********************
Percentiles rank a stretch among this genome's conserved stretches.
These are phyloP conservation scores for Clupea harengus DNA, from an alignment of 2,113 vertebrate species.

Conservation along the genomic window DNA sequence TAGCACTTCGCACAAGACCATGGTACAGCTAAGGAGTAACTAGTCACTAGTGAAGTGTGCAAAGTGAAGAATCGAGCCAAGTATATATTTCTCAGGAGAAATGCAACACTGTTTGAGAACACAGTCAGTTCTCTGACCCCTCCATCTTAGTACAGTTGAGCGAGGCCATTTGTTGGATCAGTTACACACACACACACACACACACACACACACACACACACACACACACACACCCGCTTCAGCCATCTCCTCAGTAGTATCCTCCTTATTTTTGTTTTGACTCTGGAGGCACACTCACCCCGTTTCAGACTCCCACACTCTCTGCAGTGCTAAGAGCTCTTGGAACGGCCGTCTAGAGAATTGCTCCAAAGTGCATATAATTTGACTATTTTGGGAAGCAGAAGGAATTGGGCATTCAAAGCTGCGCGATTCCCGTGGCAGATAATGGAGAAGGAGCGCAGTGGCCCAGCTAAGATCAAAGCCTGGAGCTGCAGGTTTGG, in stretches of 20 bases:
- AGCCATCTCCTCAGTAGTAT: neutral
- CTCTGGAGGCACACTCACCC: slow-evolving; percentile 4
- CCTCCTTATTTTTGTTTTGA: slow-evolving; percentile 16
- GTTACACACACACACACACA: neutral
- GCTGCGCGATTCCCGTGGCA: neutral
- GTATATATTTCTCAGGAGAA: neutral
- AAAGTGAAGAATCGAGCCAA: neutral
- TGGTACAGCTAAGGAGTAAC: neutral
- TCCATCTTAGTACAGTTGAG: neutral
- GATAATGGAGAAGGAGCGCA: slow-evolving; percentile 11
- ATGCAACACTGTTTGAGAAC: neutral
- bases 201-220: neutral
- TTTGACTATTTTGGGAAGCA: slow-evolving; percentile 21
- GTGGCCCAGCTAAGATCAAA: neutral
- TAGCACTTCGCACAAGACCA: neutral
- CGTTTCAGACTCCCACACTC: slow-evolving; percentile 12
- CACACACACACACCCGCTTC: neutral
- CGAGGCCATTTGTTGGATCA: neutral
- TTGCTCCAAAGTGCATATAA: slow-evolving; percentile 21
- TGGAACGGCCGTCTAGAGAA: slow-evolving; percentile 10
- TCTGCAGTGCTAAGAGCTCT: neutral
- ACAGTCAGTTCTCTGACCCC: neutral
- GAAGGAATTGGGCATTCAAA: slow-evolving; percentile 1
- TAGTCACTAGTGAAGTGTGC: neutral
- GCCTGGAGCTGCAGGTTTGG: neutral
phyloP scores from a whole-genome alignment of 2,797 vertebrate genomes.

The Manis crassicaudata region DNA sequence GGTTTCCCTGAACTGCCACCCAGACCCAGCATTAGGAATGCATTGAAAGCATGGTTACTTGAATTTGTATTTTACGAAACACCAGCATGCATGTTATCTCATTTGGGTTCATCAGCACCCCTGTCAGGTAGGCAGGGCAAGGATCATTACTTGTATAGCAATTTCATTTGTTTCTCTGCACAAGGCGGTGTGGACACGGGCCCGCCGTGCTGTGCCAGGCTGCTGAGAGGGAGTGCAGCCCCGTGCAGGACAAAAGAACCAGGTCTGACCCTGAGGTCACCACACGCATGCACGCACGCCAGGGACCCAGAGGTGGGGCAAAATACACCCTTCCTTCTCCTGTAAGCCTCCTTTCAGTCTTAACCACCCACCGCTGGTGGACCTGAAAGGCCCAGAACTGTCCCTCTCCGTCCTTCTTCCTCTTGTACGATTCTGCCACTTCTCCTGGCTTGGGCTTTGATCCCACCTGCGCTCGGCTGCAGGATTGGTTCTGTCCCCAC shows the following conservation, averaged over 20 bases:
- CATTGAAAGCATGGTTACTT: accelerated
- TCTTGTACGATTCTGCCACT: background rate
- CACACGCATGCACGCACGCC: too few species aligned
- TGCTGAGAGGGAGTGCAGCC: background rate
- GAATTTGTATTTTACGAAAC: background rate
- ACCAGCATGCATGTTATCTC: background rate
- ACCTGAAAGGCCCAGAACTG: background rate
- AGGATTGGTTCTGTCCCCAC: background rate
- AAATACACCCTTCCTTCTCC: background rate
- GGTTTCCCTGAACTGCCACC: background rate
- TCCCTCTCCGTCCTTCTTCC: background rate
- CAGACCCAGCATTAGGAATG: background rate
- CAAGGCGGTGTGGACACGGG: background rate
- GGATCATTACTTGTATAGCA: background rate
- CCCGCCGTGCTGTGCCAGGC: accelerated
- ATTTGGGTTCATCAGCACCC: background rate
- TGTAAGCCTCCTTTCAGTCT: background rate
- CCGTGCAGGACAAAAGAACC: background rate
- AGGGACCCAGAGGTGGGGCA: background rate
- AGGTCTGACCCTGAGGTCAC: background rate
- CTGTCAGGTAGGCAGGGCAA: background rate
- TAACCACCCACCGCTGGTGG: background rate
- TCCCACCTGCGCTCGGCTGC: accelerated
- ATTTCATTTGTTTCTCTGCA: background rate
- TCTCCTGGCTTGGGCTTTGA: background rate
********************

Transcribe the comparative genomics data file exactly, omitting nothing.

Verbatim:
Percentiles rank a stretch among this genome's conserved stretches.
These are phyloP conservation scores for Clupea harengus DNA, from an alignment of 2,113 vertebrate species.

Conservation along the genomic window DNA sequence TAGCACTTCGCACAAGACCATGGTACAGCTAAGGAGTAACTAGTCACTAGTGAAGTGTGCAAAGTGAAGAATCGAGCCAAGTATATATTTCTCAGGAGAAATGCAACACTGTTTGAGAACACAGTCAGTTCTCTGACCCCTCCATCTTAGTACAGTTGAGCGAGGCCATTTGTTGGATCAGTTACACACACACACACACACACACACACACACACACACACACACACACACACCCGCTTCAGCCATCTCCTCAGTAGTATCCTCCTTATTTTTGTTTTGACTCTGGAGGCACACTCACCCCGTTTCAGACTCCCACACTCTCTGCAGTGCTAAGAGCTCTTGGAACGGCCGTCTAGAGAATTGCTCCAAAGTGCATATAATTTGACTATTTTGGGAAGCAGAAGGAATTGGGCATTCAAAGCTGCGCGATTCCCGTGGCAGATAATGGAGAAGGAGCGCAGTGGCCCAGCTAAGATCAAAGCCTGGAGCTGCAGGTTTGG, in stretches of 20 bases:
- AGCCATCTCCTCAGTAGTAT: neutral
- CTCTGGAGGCACACTCACCC: slow-evolving; percentile 4
- CCTCCTTATTTTTGTTTTGA: slow-evolving; percentile 16
- GTTACACACACACACACACA: neutral
- GCTGCGCGATTCCCGTGGCA: neutral
- GTATATATTTCTCAGGAGAA: neutral
- AAAGTGAAGAATCGAGCCAA: neutral
- TGGTACAGCTAAGGAGTAAC: neutral
- TCCATCTTAGTACAGTTGAG: neutral
- GATAATGGAGAAGGAGCGCA: slow-evolving; percentile 11
- ATGCAACACTGTTTGAGAAC: neutral
- bases 201-220: neutral
- TTTGACTATTTTGGGAAGCA: slow-evolving; percentile 21
- GTGGCCCAGCTAAGATCAAA: neutral
- TAGCACTTCGCACAAGACCA: neutral
- CGTTTCAGACTCCCACACTC: slow-evolving; percentile 12
- CACACACACACACCCGCTTC: neutral
- CGAGGCCATTTGTTGGATCA: neutral
- TTGCTCCAAAGTGCATATAA: slow-evolving; percentile 21
- TGGAACGGCCGTCTAGAGAA: slow-evolving; percentile 10
- TCTGCAGTGCTAAGAGCTCT: neutral
- ACAGTCAGTTCTCTGACCCC: neutral
- GAAGGAATTGGGCATTCAAA: slow-evolving; percentile 1
- TAGTCACTAGTGAAGTGTGC: neutral
- GCCTGGAGCTGCAGGTTTGG: neutral
phyloP scores from a whole-genome alignment of 2,797 vertebrate genomes.

The Manis crassicaudata region DNA sequence GGTTTCCCTGAACTGCCACCCAGACCCAGCATTAGGAATGCATTGAAAGCATGGTTACTTGAATTTGTATTTTACGAAACACCAGCATGCATGTTATCTCATTTGGGTTCATCAGCACCCCTGTCAGGTAGGCAGGGCAAGGATCATTACTTGTATAGCAATTTCATTTGTTTCTCTGCACAAGGCGGTGTGGACACGGGCCCGCCGTGCTGTGCCAGGCTGCTGAGAGGGAGTGCAGCCCCGTGCAGGACAAAAGAACCAGGTCTGACCCTGAGGTCACCACACGCATGCACGCACGCCAGGGACCCAGAGGTGGGGCAAAATACACCCTTCCTTCTCCTGTAAGCCTCCTTTCAGTCTTAACCACCCACCGCTGGTGGACCTGAAAGGCCCAGAACTGTCCCTCTCCGTCCTTCTTCCTCTTGTACGATTCTGCCACTTCTCCTGGCTTGGGCTTTGATCCCACCTGCGCTCGGCTGCAGGATTGGTTCTGTCCCCAC shows the following conservation, averaged over 20 bases:
- CATTGAAAGCATGGTTACTT: accelerated
- TCTTGTACGATTCTGCCACT: background rate
- CACACGCATGCACGCACGCC: too few species aligned
- TGCTGAGAGGGAGTGCAGCC: background rate
- GAATTTGTATTTTACGAAAC: background rate
- ACCAGCATGCATGTTATCTC: background rate
- ACCTGAAAGGCCCAGAACTG: background rate
- AGGATTGGTTCTGTCCCCAC: background rate
- AAATACACCCTTCCTTCTCC: background rate
- GGTTTCCCTGAACTGCCACC: background rate
- TCCCTCTCCGTCCTTCTTCC: background rate
- CAGACCCAGCATTAGGAATG: background rate
- CAAGGCGGTGTGGACACGGG: background rate
- GGATCATTACTTGTATAGCA: background rate
- CCCGCCGTGCTGTGCCAGGC: accelerated
- ATTTGGGTTCATCAGCACCC: background rate
- TGTAAGCCTCCTTTCAGTCT: background rate
- CCGTGCAGGACAAAAGAACC: background rate
- AGGGACCCAGAGGTGGGGCA: background rate
- AGGTCTGACCCTGAGGTCAC: background rate
- CTGTCAGGTAGGCAGGGCAA: background rate
- TAACCACCCACCGCTGGTGG: background rate
- TCCCACCTGCGCTCGGCTGC: accelerated
- ATTTCATTTGTTTCTCTGCA: background rate
- TCTCCTGGCTTGGGCTTTGA: background rate